On Language and Fantasy Writing

I must bend knee to Tolkien to even speak on this subject.  At the heart of fantasy writing, you will always find his work.  Not only did he break ground on the genre in many ways, he also started a long-lived trend of creating new languages for fantasy races.  Unlike many modern examples, Tolkien had the knowledge to back up his language creation.  That gives the rest of us a hard standard to live up to, but one I do not begrudge him.


Whenever you introduce new races or talking species within a novel, it makes sense that they might speak another language.  There are many ways to dance around this issue.  Probably the most widespread method is to create a “common tongue” that all the races know for trade reasons or the like.  That seems reasonable enough, but what do you do when you dump your character into the midst of a different race of people who have no real desire to accommodate by using that common tongue?


In books two and three of the trilogy I am editing (again), I do just that and she must try to pick up enough of their language to get by.  She has one mentor who is willing to speak the trade tongue part of the time, which helps with the learning process, but it is still a challenge.


What did I know of foreign language when I started this?  A little bit of Spanish learned in High school when I really wasn’t interested.  I’m certainly no Tolkien.  About the time I was working on the second book of the trilogy, I started learning Japanese for a number of completely unrelated reasons, not realizing how it might benefit my writing.  As a supplement to learning the language, I have also put some effort into learning about the culture it comes from.  What I have found through this process is that it gave me a valuable insight into what my main character would face trying to absorb a new language and culture.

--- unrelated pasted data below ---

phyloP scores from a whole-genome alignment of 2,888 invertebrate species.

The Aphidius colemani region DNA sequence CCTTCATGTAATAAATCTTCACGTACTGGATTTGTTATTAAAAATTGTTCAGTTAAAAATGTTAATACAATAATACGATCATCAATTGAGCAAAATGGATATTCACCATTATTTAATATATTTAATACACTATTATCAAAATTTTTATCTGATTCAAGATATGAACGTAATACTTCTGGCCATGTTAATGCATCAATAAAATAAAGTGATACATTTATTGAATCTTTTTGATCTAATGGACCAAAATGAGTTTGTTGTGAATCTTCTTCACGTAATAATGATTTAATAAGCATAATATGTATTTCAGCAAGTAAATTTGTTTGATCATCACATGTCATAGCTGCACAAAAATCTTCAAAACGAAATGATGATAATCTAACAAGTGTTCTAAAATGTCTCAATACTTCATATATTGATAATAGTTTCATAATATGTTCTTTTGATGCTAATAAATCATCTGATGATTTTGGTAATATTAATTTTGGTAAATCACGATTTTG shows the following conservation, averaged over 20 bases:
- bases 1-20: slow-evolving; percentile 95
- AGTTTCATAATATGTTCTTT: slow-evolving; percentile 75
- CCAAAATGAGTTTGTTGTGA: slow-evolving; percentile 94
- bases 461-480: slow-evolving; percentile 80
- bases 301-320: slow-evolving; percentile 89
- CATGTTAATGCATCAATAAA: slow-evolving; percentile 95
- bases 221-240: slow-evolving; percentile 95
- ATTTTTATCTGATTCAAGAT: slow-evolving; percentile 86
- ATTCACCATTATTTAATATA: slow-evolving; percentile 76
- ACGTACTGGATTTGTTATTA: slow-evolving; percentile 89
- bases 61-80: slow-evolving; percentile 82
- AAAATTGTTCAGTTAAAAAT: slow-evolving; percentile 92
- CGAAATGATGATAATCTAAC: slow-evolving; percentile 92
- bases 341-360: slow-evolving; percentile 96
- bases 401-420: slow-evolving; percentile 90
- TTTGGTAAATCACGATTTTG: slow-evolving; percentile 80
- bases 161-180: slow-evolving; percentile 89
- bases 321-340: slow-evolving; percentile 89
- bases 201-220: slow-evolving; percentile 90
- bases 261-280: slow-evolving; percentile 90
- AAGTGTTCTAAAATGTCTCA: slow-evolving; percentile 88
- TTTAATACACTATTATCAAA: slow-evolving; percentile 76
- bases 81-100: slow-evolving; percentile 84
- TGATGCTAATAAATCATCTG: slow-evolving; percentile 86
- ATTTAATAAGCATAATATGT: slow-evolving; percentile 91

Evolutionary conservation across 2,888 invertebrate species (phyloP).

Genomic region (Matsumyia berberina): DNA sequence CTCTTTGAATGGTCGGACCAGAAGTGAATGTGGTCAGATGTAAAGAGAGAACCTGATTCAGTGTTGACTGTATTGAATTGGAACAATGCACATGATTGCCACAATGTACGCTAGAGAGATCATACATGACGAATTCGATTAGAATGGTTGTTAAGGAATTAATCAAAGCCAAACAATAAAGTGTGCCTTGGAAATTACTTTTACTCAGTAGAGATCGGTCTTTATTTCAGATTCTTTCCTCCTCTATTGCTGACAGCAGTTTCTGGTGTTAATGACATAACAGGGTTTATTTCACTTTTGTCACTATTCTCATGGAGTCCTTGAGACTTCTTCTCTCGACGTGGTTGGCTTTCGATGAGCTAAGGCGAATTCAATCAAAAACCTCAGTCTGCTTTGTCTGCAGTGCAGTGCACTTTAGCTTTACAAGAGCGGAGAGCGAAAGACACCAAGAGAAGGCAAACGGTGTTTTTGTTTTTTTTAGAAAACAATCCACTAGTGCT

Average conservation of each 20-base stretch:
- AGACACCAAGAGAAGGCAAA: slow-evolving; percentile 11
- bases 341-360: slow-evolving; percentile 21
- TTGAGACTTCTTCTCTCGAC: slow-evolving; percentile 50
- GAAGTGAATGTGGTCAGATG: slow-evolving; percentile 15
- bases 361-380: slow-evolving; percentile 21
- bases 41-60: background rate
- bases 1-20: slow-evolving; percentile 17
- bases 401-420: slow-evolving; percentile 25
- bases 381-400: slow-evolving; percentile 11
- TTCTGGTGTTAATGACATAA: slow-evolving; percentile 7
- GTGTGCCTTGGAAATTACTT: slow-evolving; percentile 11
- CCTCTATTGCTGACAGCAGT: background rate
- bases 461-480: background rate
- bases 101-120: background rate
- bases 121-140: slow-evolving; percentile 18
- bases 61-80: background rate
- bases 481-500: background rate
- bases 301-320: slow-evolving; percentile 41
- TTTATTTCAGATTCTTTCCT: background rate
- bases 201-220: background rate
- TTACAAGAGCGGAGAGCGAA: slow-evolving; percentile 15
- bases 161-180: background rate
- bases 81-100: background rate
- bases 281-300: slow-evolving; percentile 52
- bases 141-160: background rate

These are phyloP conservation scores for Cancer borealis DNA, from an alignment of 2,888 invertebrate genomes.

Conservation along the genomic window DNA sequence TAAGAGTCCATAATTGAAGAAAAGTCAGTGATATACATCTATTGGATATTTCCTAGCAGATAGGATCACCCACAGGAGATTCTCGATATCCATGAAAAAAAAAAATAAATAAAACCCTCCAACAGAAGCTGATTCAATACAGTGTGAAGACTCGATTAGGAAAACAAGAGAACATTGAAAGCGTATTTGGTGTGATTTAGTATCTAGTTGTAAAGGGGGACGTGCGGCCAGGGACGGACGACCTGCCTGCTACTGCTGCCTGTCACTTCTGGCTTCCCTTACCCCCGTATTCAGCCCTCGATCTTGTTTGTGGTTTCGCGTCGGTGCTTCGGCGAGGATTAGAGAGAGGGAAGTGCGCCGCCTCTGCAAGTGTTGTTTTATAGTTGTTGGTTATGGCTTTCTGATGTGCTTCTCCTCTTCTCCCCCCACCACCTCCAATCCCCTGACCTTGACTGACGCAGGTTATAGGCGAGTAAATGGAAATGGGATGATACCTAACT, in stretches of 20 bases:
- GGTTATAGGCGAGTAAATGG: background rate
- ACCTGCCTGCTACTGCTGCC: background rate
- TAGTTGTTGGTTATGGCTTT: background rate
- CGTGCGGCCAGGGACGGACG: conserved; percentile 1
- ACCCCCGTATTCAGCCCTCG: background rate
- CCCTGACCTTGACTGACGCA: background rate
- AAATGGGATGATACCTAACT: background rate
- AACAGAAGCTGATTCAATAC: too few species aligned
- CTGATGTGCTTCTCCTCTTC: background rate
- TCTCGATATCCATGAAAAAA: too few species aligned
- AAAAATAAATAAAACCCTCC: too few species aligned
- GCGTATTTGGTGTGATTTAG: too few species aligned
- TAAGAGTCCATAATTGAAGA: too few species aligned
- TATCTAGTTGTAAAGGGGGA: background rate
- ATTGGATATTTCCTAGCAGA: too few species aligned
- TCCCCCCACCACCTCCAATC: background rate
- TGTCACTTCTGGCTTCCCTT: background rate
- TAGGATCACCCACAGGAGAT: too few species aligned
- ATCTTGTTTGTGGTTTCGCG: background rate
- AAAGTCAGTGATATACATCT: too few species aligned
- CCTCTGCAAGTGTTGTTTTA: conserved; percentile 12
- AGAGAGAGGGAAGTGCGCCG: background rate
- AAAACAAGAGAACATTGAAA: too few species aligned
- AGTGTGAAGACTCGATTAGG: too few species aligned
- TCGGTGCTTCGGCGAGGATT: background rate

If you write fantasy (and any other genre in some cases), I think learning at least one language and culture can prove to be invaluable research.  Learning Japanese has been very useful because of how it is structured in comparison to English and that it has some interesting history behind it, such as the development of their written language.  I’ve come up with many ideas on how to structure the languages in my book and to show the struggle my character faces.  In some ways, I almost envy her being submerged in their culture and forced to learn quickly.  Learning a language is hard when you have no one to practice on.


If you can make the time, even if you don’t write, I recommend learning a new language.  It is a good experience and you can do a fair job on your own using programs like RosettaStone along with some additional supplementary resources.  Pick a language you are interested and have fun with it.  The benefit to those of you who write will just be a bonus.